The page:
And somewhere, somehow, this little album has found it’s way from Canada back to England, passed down my family and  following the recent death of my own father John, who was named after his young cousin, is now one of my most treasured possessions.

 

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Easter 1916 – Was it Yesterday?

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‘Was it Yesterday’ by Rebecca Pells

available from https://www.artfinder.com/product/was-it-yesterday/

A few moths ago I attended the launch of a book written by the father of a friend.  First published in 1928/29, ‘Was it Yesterday?’ by A M Bown recounts his experiences in France during the First World War. For many years it remained out of print until his son and daughter, themselves now into their 80’s, realised that his story would be of interest to many others and so they set about the task of re-publishing.

‘When  he volunteered in 1914, A M Bown was a twenty year old scholar at Oxford (university) studying science.  He became an artillery subaltern and remained one throughout the First World War, being wounded twice and gaining the Military Cross for bravery.  This book, although fictionalised, grew out of his personal experiences and is a vivid and authentic account.

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He tells of ordinary day-to-day incidents, some amusing, some frightening, and gives a sense of real lives – and real deaths.  He keeps throughout a respect for his fellow soldiers, saying:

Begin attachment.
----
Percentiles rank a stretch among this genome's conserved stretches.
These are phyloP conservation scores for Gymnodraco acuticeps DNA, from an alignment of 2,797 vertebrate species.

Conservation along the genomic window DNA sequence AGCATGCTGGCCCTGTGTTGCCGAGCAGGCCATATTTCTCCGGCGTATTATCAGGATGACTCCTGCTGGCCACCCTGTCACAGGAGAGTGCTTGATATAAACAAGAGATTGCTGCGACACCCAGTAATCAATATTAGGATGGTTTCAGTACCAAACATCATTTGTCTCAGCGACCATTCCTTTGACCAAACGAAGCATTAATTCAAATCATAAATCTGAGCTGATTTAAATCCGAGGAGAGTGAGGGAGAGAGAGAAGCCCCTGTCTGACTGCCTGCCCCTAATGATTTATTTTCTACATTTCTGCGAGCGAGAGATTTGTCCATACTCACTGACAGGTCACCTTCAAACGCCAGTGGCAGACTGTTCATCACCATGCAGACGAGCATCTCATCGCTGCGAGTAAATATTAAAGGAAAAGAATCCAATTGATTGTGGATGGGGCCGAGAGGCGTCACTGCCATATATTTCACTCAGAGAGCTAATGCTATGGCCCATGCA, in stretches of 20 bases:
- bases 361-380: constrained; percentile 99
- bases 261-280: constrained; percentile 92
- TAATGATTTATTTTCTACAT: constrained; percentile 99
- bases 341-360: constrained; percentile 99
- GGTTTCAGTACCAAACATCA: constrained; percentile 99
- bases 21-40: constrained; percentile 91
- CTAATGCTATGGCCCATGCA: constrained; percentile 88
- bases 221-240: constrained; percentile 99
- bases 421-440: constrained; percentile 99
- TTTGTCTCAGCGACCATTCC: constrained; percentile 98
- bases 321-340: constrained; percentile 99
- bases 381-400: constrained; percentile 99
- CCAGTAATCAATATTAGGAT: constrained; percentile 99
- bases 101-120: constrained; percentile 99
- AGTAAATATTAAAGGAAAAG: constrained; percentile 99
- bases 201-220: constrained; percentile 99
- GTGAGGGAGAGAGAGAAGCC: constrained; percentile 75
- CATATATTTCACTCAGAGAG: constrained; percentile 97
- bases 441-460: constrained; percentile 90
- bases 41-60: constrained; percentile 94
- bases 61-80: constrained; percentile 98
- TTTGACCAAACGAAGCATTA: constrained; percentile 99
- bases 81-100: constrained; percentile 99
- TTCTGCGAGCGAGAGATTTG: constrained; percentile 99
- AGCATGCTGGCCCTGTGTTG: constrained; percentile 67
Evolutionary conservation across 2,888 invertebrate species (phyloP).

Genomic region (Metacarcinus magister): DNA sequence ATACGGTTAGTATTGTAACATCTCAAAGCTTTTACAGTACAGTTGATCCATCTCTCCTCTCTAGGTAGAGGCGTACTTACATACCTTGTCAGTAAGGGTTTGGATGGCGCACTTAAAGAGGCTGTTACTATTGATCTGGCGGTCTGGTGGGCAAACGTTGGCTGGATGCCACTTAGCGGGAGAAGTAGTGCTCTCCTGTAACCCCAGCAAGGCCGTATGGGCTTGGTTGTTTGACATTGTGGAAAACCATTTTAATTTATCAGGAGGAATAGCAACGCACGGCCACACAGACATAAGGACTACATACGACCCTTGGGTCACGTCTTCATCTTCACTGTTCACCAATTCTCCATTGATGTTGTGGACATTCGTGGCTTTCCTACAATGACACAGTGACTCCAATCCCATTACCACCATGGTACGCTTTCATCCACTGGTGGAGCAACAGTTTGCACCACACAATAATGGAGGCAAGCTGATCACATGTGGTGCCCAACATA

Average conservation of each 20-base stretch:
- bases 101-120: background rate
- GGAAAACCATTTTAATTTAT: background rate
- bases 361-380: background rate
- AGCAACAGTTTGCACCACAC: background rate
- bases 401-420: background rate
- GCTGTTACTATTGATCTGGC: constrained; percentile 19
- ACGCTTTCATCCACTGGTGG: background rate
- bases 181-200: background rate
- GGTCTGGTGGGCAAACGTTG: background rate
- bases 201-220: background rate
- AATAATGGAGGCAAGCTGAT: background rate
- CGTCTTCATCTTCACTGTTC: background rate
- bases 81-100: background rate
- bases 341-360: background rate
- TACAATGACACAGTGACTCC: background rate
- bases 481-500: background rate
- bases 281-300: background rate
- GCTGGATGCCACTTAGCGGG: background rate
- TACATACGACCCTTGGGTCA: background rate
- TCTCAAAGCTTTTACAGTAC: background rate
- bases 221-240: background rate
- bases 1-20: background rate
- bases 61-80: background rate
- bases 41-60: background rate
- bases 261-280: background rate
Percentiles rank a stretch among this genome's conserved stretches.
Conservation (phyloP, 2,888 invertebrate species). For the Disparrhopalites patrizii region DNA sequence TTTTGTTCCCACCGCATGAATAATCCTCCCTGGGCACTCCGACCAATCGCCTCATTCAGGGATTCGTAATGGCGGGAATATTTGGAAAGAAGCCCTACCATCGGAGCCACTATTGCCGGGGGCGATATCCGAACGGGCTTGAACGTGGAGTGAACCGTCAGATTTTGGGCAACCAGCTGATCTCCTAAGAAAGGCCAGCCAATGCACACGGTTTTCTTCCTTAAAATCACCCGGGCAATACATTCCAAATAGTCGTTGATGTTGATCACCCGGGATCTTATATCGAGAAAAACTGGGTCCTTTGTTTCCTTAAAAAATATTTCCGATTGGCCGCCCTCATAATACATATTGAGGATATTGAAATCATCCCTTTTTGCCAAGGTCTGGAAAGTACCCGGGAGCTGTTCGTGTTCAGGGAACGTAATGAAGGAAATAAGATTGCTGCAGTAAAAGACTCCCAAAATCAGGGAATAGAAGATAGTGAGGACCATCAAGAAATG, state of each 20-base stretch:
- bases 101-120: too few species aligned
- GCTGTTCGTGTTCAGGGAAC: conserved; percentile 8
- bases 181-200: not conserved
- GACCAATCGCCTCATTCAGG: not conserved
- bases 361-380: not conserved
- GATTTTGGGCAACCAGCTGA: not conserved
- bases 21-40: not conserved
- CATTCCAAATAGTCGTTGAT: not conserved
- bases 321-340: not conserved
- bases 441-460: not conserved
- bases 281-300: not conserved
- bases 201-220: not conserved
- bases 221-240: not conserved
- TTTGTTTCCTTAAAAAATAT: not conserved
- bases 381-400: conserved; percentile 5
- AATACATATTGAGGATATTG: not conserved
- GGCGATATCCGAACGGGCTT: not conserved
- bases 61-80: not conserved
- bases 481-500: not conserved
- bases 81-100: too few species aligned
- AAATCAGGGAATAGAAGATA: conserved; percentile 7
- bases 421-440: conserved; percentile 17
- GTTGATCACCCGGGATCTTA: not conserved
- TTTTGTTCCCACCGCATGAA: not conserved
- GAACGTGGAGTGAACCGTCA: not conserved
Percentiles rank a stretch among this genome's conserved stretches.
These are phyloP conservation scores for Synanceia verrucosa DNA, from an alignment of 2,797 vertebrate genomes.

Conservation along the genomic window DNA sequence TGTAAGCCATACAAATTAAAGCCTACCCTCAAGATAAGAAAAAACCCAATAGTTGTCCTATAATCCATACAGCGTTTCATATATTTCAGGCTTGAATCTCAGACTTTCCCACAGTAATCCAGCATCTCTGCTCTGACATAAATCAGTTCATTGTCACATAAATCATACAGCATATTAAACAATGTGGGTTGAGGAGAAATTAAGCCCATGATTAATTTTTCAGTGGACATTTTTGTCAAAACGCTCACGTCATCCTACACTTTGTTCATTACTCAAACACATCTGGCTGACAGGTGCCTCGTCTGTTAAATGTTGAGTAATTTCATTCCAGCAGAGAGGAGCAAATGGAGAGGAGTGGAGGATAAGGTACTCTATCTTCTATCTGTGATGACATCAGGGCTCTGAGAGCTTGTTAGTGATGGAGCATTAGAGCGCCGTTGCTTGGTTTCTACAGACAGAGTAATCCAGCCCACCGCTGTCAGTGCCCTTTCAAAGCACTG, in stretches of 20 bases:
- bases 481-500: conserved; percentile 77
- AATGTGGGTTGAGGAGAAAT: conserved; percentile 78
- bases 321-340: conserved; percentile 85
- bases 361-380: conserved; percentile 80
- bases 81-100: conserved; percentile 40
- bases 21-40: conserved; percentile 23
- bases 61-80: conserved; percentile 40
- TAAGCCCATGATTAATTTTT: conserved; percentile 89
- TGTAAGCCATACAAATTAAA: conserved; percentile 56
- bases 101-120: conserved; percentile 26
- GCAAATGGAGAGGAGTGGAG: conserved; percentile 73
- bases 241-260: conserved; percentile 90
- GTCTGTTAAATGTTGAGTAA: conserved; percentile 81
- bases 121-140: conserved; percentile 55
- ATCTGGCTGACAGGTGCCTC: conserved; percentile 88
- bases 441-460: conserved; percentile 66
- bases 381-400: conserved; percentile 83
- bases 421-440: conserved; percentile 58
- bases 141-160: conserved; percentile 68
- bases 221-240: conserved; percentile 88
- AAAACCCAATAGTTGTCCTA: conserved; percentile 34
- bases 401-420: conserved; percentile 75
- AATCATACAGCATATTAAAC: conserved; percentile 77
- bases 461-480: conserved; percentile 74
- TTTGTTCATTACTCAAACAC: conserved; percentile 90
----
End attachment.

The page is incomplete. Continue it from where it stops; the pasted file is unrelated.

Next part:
“So this little team in khaki stood waiting for the starting gun . . . in the greatest game of all, and whatever share the fields of Eton (college) may have had in any winning of it, the same share must be credited to the back alleys and the cinder patches, the parks and the recreation grounds which had been the nurseries of most of those who stood together in that forward line, picked to play for England.” ‘

Inspired by Bown’s story and with his family’s permission, I painted  ‘Was it Yesterday?’  The opened book sits upon a table from around 1916.  Original wallpaper tinged with ‘forget-me-not’ blue symbolizes the fading of memories of a time long since gone but which also bears witness to the present – a jug of fresh spring daffodils and bright scarf cast aside in a hurried moment. So intense are the events of which the author writes, that they feel like they happened only yesterday.

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‘Was it Yesterday?’ by A M Bown

available from

http://www.amazon.co.uk/Was-Yesterday-M-Bown/dp/1909644595/ref=sr_1_1?ie=UTF8&qid=1459161959&sr=8-1&keywords=was+it+yesterday+a+m+bown

Olive’s Table

005‘Olives’s Table’ 

available from

https://www.artfinder.com/product/olives-table/

A couple of weeks ago I was contemplating the subject of my next painting and looking for inspiration.  Around the same time I took delivery of a small mahogany sewing table which originally belonged to my great Aunt Olive.  When she passed away some thirty years ago it came into my father’s possession and has lived the last three decades in his spare room, somewhat forgotten.

A journey of two hundred miles in the boot of the car has brought it to rest in my home.  An ideal size and height and with a suitable covering for protection, it is has found it’s place in my studio as a table for my brushes and water pot.  Practicalities aside, I’m surprised at how fond I have become of this little table, this physical link which ties one female generation of my family to another.  Slightly battered in places it is of no great monetary value, neither would it take pride of place in a smart antique shop.